We acknowledge that the complicated issues facing your administrations on the subject of migration preceded your time in office. Further, we share your frustration and that of communities from San Diego, California to Brownsville, Texas and from Tijuana, Baja California to Matamoros, Tamaulipas over the U.S. Congress’ inability and unwillingness to adopt durable policy solutions to address the humanitarian crisis at the border, the diminished quality of life for border communities and states, and the devolving security environment. Irregular migration’s negative effects are not just constrained to the border region; social service and public safety resources of cities in the interior are also under tremendous strain.

But absent federal solutions and greater cooperation between your two administrations that results in a dramatic reduction in asylum seekers arriving at our shared border, our communities and the businesses whose survival depends on a well-managed border will continue to pay a stiff price and the entire North American region could suffer severe economic harm.

Our organizations are concerned that certain policies implemented by states to address border security will do more harm than good. Policies focused on those who enter the U.S. without legal merit are understandable given the current porous border. For example, migrants should never cross in between ports of entry. Verification of all people and good entering our countries is a must. And state agencies have an important role to play in truck safety and code enforcement, for example. But such inspections should be conducted in a manner that does not increase congestion around ports of entry and cause shipping delays, which puts upward pressure on the prices of consumer goods and important manufacturing inputs and could harm productive businesses and the employees who are responsible for ensuring fast, efficient trade.

In fact, our two countries should be doing everything possible at all levels of government to expedite legal trade as nearshoring accelerates, and to make our manufacturing, energy, and agricultural sectors more competitive with China.

Still, without substantive steps to address our nations’ immigration challenges in a comprehensive way, we should anticipate continued federal and state-level actions that will do very little to solve the immigration crisis and will make matters worse.

We understand that Mexico is now largely a transit country for migrants and that the U.S. is the destination. This means that the U.S. must change its border protocols and its law to stop the gaming of its asylum laws, which only benefits the smugglers and cartels, as Mexico does more to secure its southern border and stop those heading north.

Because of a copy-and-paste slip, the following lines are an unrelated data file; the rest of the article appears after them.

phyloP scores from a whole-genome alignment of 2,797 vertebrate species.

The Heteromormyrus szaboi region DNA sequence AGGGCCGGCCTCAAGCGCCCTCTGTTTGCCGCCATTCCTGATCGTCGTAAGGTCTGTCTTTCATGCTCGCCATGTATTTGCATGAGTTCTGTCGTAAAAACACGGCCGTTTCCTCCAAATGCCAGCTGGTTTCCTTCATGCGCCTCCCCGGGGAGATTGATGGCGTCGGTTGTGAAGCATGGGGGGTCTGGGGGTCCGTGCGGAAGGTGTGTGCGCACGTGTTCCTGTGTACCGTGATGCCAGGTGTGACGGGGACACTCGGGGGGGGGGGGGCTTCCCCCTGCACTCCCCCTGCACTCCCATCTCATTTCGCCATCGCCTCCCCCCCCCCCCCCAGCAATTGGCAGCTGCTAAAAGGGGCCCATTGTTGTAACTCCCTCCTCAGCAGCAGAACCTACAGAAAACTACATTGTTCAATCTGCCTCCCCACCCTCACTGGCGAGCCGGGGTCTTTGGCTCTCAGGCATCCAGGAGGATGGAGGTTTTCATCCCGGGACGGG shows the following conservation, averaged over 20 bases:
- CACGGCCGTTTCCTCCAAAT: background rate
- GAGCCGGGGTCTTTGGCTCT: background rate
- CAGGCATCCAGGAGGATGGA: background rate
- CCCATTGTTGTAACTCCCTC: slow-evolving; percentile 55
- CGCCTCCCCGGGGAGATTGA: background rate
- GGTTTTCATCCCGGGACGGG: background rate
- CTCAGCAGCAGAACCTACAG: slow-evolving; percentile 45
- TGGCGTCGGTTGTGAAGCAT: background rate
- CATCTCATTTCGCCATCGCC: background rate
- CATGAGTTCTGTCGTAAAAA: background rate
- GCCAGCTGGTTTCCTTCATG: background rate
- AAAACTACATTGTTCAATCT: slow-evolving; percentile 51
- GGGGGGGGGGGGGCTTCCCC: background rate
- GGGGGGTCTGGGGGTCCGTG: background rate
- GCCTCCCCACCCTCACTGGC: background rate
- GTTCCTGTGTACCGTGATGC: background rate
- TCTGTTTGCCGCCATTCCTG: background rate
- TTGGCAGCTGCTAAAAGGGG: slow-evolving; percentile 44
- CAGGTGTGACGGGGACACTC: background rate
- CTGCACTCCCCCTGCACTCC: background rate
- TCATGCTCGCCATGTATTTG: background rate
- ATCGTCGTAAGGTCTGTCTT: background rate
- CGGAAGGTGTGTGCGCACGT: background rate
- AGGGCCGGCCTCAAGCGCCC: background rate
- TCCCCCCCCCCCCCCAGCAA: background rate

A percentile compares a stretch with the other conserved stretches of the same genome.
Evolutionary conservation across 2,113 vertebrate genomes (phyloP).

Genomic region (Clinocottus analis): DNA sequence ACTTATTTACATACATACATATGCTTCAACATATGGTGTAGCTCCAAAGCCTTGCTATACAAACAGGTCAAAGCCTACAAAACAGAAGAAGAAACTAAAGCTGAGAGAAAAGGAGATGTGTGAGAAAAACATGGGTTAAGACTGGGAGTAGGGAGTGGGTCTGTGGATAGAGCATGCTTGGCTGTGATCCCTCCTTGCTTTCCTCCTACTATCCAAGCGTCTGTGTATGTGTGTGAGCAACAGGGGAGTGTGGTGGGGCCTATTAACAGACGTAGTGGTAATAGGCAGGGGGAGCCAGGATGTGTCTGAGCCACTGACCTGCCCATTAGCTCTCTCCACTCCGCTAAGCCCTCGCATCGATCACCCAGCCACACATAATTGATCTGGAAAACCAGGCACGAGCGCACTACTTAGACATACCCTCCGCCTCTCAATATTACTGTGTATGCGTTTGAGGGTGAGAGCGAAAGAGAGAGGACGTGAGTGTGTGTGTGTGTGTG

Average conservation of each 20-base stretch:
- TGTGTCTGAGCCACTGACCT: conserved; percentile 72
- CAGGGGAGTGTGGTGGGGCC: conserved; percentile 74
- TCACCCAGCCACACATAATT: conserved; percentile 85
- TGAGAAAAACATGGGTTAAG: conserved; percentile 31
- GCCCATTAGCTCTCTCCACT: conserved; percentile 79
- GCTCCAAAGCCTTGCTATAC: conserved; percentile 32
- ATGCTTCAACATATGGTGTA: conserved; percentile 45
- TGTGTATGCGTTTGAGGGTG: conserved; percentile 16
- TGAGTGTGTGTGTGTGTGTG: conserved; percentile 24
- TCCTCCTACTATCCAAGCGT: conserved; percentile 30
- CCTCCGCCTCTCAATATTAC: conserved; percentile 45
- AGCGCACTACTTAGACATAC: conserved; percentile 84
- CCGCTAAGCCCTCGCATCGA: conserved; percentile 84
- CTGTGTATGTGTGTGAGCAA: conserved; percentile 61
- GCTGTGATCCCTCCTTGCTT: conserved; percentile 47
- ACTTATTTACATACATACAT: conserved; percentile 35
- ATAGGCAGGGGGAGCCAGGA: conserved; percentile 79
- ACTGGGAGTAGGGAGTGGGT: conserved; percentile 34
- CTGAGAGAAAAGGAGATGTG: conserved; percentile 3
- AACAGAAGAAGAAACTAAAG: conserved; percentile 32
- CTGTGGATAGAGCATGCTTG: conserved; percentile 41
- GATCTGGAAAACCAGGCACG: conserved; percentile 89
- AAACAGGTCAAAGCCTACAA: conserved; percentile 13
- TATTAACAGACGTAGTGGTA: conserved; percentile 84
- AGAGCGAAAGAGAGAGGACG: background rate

We appreciate that in your April 28 call with one another that migration was the major topic of conversation, and that you expressed a desire to strengthen the operational efficiency on our shared border. We strongly support your instructions to your respective national security teams to work together to immediately implement concrete measures to significantly reduce irregular border crossings. Doing so is essential.

We respectfully request that your administrations commit to the following:

  • Working together to stem the tide of undocumented migrants arriving at the border with dubious asylum claims and stopping all unlawful and dangerous crossings between ports of entry.
  • Assuring the trade community that port closures will not occur. Port closures are not just inconvenient – they put additional pressures on an already stretched North American supply chain and put upward pressure on consumer prices at a time of already high inflation.
  • Assuring trade community stakeholders that staff to process legal trade and travel will not be redeployed to process asylum claims, most of which are likely to be without merit.

As business organizations in the U.S.-Mexico border region, we believe our two countries’ bilateral relationship holds tremendous promise for the prosperity of our citizens. Together, we are increasing our competitive standing in relation to China, transforming the world economy by investing heavily in the semiconductor supply chain, and executing a trade agreement for the 21st century.

There is much to be done, however. We must work together to stamp out the scourge of illegal drug trafficking, including fentanyl, break up smuggling rings that prey on vulnerable migrants, and make our shared border more secure. These challenges require your joint leadership.

We cannot accept the status quo. Forceful action is required by your administrations to address these issues, or we are likely to continue to see policies implemented by the federal, state, and local governments that will only exacerbate the economic pain we are experiencing in the border region. This pain threatens to inflict economic damage in all of North America and reduce our competitiveness with other regions.

We thank you both for your attention to these issues and we look forward to working with each of you to ensure that our shared border and our immigration system is humane, secure, properly resourced, and well-managed.

# # #